A Core Track Presentation
In this presentation the panelists discuss how the U.S. Forest Service is mandated to increase the role of volunteers and partners in trail maintenance activities.
by Deb Caffin, Trails Program Leader, Southern Region, Atlanta, GA, USDA Forest Service, Randy Rasmussen, Director of Public Lands and Recreation, Back Country Horsemen of America, Paul Sanford, National Director of Recreation Policy, The Wilderness Society, Randy Welsh, Executive Director, National Wilderness Stewardship Alliance
|The National Forest System Trails Stewardship Act (PL 114-245), signed into law in late 2016, directed the U.S. Forest Service to improve national forest trail maintenance by increasing the role of volunteers and partners in trail maintenance activities. The Act carried strong bipartisan support and included the ambitious goal of doubling the amount of trail maintenance performed by volunteers and partners within five years.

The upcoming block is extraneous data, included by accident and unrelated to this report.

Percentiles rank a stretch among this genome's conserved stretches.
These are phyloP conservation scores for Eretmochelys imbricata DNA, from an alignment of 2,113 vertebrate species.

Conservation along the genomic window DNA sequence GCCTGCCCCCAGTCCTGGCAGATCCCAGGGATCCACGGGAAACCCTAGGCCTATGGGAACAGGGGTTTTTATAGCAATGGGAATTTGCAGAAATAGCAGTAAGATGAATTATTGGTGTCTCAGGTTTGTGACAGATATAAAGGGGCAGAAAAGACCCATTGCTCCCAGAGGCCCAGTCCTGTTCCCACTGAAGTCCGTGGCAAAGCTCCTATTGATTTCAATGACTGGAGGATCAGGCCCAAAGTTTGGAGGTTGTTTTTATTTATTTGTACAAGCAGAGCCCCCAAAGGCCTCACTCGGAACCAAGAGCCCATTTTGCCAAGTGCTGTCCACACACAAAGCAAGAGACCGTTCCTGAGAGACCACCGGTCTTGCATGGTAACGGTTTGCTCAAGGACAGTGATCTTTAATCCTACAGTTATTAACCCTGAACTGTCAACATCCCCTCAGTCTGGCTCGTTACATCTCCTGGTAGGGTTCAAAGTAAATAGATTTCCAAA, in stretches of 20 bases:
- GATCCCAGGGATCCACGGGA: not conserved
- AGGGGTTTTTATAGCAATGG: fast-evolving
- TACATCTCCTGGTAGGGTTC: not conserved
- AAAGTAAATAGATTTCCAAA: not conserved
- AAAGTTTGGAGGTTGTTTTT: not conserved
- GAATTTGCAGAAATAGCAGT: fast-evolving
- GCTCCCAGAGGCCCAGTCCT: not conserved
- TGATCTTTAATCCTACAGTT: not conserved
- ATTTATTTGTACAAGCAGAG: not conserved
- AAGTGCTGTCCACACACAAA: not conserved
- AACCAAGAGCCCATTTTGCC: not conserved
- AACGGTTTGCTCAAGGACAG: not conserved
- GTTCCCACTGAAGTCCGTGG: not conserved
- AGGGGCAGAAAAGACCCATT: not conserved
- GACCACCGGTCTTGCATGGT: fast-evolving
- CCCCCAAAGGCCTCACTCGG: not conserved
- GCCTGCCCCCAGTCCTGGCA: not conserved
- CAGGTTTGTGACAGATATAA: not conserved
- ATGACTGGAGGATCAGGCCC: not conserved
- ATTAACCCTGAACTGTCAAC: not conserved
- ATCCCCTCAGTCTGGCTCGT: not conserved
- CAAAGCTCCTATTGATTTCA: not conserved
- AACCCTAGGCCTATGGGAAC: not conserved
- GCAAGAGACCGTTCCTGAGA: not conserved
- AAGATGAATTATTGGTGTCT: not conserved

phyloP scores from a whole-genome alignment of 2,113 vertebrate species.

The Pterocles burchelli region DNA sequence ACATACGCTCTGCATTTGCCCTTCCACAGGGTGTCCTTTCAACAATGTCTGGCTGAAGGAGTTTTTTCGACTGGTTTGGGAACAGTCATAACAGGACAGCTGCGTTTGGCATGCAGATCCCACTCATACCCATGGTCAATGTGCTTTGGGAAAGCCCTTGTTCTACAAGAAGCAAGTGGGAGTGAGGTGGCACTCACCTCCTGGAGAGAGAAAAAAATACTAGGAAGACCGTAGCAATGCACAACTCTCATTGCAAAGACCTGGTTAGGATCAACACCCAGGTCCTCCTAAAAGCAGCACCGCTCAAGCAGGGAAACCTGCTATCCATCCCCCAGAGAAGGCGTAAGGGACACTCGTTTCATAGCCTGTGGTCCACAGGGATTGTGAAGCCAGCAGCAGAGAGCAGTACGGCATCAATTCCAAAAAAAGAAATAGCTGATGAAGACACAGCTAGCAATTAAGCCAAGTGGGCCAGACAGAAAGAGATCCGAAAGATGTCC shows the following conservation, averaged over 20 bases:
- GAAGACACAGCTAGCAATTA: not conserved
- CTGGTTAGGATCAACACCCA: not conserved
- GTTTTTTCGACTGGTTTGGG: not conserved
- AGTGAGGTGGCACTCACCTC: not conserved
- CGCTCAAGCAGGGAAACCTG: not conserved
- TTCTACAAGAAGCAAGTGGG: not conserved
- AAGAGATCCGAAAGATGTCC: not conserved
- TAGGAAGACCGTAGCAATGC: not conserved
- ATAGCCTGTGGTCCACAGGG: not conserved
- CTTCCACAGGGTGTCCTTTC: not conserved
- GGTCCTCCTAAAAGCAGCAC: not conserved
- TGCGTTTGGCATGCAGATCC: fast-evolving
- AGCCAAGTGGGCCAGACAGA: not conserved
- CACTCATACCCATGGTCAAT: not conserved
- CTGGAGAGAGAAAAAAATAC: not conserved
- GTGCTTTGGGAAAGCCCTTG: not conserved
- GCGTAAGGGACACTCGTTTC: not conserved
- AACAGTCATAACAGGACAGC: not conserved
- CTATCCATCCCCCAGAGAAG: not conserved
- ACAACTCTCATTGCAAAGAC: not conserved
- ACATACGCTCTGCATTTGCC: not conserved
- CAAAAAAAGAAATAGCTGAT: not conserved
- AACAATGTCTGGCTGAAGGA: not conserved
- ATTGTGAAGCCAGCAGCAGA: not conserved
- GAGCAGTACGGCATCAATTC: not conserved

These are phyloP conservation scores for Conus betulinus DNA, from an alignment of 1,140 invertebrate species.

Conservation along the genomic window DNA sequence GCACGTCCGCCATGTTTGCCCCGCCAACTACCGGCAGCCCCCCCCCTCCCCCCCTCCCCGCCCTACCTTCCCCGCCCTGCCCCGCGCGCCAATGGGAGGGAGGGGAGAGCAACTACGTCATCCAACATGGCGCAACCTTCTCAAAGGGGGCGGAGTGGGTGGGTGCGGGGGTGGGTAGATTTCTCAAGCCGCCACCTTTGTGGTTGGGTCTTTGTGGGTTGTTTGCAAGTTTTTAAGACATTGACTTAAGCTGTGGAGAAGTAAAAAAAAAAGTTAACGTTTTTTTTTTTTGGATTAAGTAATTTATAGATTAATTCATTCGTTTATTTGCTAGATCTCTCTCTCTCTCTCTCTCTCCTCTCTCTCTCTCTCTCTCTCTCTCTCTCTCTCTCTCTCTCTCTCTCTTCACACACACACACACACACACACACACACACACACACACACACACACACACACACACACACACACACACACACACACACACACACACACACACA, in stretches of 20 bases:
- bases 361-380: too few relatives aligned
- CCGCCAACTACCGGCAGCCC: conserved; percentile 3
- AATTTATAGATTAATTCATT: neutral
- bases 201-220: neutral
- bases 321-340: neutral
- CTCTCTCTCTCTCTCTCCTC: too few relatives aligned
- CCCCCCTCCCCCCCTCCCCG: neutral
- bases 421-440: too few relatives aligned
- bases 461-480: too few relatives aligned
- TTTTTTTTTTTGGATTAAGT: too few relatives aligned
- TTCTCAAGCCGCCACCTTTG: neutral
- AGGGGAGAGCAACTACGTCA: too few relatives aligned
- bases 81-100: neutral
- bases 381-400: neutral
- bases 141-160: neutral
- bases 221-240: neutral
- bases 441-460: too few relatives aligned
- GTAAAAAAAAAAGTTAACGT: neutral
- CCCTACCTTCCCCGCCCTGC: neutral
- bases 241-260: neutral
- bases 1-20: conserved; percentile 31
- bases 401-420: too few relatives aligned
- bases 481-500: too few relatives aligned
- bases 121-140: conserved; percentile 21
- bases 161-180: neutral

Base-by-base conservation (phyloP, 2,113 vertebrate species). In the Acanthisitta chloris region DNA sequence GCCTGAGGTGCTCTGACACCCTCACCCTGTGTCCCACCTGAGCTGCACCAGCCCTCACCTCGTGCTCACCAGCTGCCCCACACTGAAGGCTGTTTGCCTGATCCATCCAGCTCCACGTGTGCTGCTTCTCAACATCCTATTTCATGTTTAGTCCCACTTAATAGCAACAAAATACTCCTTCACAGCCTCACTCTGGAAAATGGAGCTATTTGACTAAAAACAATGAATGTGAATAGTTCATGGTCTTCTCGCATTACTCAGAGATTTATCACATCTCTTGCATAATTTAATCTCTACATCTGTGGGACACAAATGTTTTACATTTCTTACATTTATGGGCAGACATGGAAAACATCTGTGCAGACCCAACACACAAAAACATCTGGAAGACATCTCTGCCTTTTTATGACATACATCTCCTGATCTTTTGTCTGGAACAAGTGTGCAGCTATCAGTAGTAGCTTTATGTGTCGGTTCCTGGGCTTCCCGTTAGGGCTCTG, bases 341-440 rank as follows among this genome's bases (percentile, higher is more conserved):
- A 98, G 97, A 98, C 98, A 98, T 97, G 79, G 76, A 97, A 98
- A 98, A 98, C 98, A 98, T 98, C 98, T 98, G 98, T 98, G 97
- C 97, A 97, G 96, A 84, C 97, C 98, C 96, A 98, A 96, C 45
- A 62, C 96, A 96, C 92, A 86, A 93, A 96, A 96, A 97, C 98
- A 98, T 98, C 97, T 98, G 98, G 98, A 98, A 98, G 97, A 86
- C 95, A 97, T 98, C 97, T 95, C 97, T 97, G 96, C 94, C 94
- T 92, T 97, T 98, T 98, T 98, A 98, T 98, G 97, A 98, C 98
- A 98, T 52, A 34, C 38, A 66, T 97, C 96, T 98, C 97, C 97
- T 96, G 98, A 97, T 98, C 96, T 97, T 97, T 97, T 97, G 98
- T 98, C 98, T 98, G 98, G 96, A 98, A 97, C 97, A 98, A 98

This session will examine how the agency has responded to this mandate and challenge, review several innovative ideas that have been implemented, and evaluate the prospects for meeting the Act’s goals. Join a discussion led by experts on the Act and on efforts to ramp up volunteerism in the service of trails on the national and regional levels. You'll have an opportunity to offer your observations, recommendations on additional steps needed to ensure that our national forest trails remain safe, accessible and enjoyed by all.
posted Apr 3, 2023
Below you will find documents that may be useful as you prepare your invoices.
posted Feb 2, 2023
We are excited to announce the winners of our 2023 Legacy Trail Program grants. In the first year of this program, we funded a total of $1.35 million to 33 organizations.
posted May 10, 2022
Use this interactive map to find where, when, and how these funds are being used.
posted Mar 21, 2022
Why Do We Need a Trail Challenge? Despite the great work happening in support of trails, workload demands continue to outpace the capacity of agency staff, partners, and volunteers. To address these shortcomings, the Forest Service has issued a 10-year Trail Challenge. It focuses the collective energy and resources of the trail community on actions resulting in greater collective capacity to manage and maintain trails, as well as more miles of trails that are well-designed, well-maintained, and well-suited to support recreation use today and into the future.